BUSINESS
October 7, 1999 | By Susan Warner, INQUIRER STAFF WRITER
DisneyQuest, the Center City indoor theme park whose construction has been delayed, is now expected to open in the first half of 2001. "There have been some delays, but at this point we are moving forward," said Karen Drasler, a spokeswoman for DisneyQuest in Burbank, Calif. The $167 million development, which is scheduled to include movie theaters, shops and restaurants, was announced with great fanfare last December. At the time, Mayor Rendell and DisneyQuest officials predicted Disney's high-tech arcade would be open by July 2000 in time for the Republican National Convention in Philadelphia.
NEWS
November 19, 2003 | By Cynthia Burton INQUIRER STAFF WRITER
Developers paved over the hole in the ground at Eighth and Market Streets for a parking lot, but the city can't pave over the hole in taxpayers' pockets created by the failed DisneyQuest project. Taxpayers will eventually shell out more than $44 million, city officials now concede. That includes money to pay back bonds on a never-built parking garage planned to serve the grandiose DisneyQuest complex. When the city gave up hope of getting a project in the area, a Philadelphia Parking Authority spokesman, in July 2002, estimated costs to the public at $10 million.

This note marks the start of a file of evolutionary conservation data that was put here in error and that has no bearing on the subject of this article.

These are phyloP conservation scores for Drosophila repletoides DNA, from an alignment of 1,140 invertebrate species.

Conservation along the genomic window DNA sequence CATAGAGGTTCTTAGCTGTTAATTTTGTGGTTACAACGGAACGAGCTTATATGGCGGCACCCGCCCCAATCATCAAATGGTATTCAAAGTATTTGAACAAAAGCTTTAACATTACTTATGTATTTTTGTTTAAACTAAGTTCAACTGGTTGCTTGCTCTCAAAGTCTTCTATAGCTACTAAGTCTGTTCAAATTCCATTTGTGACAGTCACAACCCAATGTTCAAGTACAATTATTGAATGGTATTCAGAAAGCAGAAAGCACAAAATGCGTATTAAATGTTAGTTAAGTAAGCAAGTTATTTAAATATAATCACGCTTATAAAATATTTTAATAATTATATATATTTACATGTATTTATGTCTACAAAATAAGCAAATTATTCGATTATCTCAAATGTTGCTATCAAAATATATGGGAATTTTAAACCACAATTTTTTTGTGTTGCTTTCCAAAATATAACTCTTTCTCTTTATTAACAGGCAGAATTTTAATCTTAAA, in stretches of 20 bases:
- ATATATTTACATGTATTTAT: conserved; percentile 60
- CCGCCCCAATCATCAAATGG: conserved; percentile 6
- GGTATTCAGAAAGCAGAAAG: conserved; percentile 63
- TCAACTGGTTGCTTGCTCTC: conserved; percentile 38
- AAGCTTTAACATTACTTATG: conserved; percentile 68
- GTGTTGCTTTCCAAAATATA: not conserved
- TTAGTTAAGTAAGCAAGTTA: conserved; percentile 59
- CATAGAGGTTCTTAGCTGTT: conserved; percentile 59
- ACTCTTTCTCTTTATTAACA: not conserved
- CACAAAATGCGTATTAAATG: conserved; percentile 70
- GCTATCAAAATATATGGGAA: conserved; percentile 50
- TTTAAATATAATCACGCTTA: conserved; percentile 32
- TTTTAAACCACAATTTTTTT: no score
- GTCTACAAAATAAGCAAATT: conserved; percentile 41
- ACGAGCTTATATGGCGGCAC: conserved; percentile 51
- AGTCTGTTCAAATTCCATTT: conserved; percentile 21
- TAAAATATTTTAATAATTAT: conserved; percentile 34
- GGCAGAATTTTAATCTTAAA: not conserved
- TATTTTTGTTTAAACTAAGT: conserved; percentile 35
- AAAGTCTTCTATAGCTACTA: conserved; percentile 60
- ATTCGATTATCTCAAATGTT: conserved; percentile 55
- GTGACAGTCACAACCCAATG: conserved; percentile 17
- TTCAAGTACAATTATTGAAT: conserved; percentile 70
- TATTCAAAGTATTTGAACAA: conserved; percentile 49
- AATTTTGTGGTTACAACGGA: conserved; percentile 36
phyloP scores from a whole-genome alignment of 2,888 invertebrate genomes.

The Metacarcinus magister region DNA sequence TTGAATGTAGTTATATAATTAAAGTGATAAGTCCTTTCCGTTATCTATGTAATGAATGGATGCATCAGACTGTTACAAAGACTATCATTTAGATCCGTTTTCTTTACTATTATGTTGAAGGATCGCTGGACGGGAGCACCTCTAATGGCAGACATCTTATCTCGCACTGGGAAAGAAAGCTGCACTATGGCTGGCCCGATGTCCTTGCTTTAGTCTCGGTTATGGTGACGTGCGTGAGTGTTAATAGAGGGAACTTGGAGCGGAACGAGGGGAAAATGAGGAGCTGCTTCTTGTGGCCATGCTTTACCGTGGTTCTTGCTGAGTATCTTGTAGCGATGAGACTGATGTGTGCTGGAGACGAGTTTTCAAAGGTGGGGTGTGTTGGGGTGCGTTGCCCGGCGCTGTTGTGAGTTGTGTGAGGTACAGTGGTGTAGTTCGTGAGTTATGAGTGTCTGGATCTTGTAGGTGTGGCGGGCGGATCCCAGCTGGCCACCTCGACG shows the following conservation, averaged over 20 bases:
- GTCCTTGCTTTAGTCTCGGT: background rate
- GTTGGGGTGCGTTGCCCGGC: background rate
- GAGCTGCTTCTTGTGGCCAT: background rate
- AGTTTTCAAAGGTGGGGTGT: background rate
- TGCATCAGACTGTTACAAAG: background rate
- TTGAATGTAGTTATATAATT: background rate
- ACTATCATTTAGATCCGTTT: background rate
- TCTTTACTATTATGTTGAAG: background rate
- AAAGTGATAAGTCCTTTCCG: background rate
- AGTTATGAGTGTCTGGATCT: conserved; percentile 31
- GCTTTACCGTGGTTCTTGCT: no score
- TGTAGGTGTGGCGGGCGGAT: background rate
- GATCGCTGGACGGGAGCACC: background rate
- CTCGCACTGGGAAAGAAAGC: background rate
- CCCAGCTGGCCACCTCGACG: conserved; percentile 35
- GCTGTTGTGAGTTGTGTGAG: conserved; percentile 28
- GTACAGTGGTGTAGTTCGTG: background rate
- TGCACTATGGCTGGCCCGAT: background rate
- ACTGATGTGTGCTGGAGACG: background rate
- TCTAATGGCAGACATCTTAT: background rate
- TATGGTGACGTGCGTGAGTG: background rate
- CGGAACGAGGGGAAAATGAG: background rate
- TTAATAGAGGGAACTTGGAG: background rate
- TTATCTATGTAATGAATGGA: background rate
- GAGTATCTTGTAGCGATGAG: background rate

LIVING
December 16, 1998 | By Richard Jones, INQUIRER STAFF WRITER
Cindy Seldin looked around nervously and confided that, despite its place in the hallowed, palm-treed pantheon of Walt Disney World, Tomorrowland might just be . . . yesterday's news. Not that she was trying to diss the Diz, she explained, it's just that, living as she does practically around the corner from the famed theme park, she is spoiled. After committing every dip and divot of Space Mountain to memory and having taken stroll after stroll down Main Street U.S.A. during 25 years' worth of visits, Seldin admits that her theme-park standards are about as high as the spire atop Cinderella's Castle.